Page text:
Every couple of weeks, I endeavor to add my two cents to issues I see arising in the pharmaceutical and biotechnology industries—trying to calm over-heated rhetoric or enflaming conversation where I think it's necessary—and many of our readers have been good enough to add their opinions to the mix (see below).
That being said, however, I recognize that mine are not the only eyes watching the industries and given that I only have two (eyes, that is), I am bound to miss important topics or not consider other angles on topics regularly covered. That's where you come in. I am challenging you to tell me what topics you would like to see covered in future Out of Order columns. Maybe the following comments from fellow readers will jog an idea or two.
In response to Patent Pendulum, my take on the IP battle between big pharma and the developing world, John Sommerville of Princeton, N.J. reminded me: "Just an FYI, the $1.2 billion dollar estimate for getting a new drug through the pipeline is not just an industry estimate. Both Tufts University and the government's own GAO have come up with similar estimates. Please also realize that a product does have some production and marketing costs associated with it, not all of the drug's income can go into paying off its development costs."
I seem to have struck a nerve with Look at me, my diatribe about marketing hype disguised as scientific posters. Q-Sense's Michael Robinson wrote: "Once again you have hit on a topic that has annoyed me as much as you. So many posters are a reflection of previously done work, but with some "me" twist. I agree, at the end of the day, the reviewers aren't setting the bar high enough. This steady degradation of research quality in turn dilutes the efforts of the truly innovative."
Dr. Jack Coupal of Unified Healthcare LLC quite disagreed with my questions about off-label prescribing by physicians in Off base with off-label?, writing: "The off-label process is very important to advancement in the medical field. Physicians use personal conversations, e-mail, blogs, letters to the editor, and other informal means to tell fellow practitioners of success or failure with off-label uses of marketed drugs. That avoids the bureaucratic delays and inefficiencies tied to official drug regulation. The FDA acknowledges the benefits of off-label prescribing, as you describe."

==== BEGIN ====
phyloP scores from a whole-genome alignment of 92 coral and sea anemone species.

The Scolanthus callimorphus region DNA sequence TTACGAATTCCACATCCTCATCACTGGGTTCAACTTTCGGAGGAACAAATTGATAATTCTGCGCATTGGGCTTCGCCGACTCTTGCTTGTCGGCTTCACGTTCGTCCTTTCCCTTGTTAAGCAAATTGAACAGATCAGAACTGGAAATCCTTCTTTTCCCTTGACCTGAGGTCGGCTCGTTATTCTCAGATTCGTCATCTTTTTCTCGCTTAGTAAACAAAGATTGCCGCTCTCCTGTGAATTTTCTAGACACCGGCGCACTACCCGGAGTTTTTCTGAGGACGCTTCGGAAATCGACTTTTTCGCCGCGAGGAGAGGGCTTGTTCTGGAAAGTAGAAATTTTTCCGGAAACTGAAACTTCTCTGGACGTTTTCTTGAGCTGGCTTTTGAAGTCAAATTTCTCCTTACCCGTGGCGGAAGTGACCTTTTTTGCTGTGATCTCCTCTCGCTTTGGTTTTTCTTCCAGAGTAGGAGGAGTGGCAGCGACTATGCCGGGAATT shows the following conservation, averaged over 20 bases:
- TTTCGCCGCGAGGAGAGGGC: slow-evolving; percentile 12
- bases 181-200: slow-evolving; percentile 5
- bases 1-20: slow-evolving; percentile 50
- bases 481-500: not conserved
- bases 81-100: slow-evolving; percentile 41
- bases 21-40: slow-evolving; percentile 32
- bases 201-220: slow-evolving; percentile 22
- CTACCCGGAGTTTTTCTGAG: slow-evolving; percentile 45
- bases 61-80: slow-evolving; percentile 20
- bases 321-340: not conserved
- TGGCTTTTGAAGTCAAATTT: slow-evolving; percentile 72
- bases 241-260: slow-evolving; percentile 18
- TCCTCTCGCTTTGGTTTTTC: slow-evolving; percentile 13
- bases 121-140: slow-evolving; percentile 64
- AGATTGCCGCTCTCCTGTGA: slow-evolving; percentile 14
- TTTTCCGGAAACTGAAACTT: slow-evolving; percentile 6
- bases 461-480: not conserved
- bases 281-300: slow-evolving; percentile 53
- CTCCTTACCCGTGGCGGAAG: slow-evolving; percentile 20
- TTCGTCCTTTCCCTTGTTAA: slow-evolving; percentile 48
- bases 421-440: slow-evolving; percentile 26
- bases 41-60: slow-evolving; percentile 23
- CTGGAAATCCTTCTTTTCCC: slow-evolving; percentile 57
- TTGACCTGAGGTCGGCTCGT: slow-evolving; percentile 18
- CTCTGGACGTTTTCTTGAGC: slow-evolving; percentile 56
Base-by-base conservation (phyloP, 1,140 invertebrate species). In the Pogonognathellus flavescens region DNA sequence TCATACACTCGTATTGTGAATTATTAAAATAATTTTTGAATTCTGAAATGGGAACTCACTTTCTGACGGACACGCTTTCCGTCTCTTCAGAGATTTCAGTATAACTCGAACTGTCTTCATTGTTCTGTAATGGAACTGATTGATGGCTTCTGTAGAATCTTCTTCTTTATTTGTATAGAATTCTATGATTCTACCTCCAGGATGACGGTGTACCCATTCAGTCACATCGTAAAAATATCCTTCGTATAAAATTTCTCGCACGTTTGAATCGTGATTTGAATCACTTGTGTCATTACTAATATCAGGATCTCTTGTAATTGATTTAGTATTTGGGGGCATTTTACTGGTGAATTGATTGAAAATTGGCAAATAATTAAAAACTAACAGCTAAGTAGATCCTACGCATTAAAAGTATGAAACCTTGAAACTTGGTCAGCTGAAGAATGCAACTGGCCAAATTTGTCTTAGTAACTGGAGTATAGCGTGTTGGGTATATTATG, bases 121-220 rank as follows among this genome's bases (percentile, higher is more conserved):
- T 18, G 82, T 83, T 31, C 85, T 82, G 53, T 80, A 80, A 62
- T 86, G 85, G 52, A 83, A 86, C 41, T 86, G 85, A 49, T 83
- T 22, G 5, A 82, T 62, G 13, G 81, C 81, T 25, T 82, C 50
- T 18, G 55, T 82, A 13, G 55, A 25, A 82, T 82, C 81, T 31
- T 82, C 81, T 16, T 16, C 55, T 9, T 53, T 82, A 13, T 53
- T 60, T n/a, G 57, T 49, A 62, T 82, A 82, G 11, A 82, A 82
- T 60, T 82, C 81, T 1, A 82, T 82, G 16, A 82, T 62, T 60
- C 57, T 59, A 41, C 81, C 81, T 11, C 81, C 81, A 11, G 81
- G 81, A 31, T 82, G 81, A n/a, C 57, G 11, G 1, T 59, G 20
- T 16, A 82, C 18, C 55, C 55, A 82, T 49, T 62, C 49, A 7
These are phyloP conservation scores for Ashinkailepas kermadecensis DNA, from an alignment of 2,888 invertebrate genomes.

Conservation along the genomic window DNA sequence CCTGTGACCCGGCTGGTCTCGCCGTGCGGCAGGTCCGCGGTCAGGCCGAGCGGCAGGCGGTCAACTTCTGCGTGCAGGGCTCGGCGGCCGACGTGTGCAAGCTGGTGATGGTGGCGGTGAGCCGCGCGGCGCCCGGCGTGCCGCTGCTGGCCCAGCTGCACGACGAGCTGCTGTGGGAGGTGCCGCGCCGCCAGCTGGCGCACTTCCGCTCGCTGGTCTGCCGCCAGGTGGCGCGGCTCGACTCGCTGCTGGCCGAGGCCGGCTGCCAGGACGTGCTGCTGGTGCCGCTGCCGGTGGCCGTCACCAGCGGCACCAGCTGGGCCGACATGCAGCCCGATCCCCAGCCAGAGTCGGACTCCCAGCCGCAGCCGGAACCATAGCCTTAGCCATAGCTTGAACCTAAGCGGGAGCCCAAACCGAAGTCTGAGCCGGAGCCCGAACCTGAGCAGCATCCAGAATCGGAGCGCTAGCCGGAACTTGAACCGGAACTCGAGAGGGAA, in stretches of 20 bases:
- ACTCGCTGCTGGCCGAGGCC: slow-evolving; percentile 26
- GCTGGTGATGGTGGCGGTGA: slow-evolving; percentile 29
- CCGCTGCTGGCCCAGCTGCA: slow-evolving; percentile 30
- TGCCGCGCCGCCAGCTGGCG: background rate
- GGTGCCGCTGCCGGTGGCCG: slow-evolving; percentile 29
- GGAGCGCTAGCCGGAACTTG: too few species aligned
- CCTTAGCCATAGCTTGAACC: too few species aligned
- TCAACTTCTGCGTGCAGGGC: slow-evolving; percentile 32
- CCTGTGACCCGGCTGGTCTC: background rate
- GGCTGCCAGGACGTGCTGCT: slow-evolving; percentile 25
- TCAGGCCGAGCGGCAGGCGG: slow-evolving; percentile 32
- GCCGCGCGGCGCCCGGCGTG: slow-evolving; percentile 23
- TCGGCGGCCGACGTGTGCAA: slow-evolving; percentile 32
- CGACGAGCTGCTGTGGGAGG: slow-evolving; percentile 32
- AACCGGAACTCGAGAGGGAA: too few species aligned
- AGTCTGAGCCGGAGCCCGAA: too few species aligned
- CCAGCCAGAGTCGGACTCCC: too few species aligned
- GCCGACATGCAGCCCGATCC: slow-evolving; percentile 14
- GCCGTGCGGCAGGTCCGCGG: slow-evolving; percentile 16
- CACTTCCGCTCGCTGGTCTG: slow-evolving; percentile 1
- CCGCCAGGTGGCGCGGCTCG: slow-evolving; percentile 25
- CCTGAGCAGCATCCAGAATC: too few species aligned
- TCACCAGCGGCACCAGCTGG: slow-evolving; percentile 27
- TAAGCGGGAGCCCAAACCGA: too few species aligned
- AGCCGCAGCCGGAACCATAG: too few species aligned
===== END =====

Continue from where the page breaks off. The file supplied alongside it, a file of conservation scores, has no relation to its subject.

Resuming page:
Perhaps the biggest response—and readership (1736 views!)—I've had was for Robbing Peter, in which I questioned workforce changes in the pharma industry and who was at fault for the current woes in which the industry finds itself. Sound Pharmaceuticals' Bret MacPherson wrote: "I understand frustrations running high over the ineptitude of Big Pharma Executives and Boards. Jobs are getting cut right and left. Fewer meaningful drugs are being discovered, developed, and approved. If it weren't for smaller, innovative discovery and development companies, this industry would go the way of Madonna's career."
Dr. Barton Kamen of the Cancer Institute of New Jersey, meanwhile, added: "While I am a capitalist and altruist and a few other "ists", I find the arena frustrating for additional reasons other than listed in your current editorial. For example I have been studying a "new" old drug with no IP and we have been developing treatments incorporating time-proven, patient-friendly drugs in novel ways. Getting support despite the science and the wealth of clinical data available to increase the pace of the clinical studies has been near impossible."
And finally, in response to Niche work, if you can get it, my take on the "blockbuster" and "niche-buster" concepts, GE Healthcare's Tom Wetteroth wrote: "The blockbuster is what led to the fragmentation of the semiconductor suppliers in the late '90s. With large expectations, many worthwhile products were shelved and productive fabs running non-blockbusters were sold and mothballed. This opened the door for foundries. There seem to be many parallels."
Thanks to everyone for adding your thoughts (pro and con) to my mental meanderings. I look forward to hearing more and to your ideas about new topics going forward.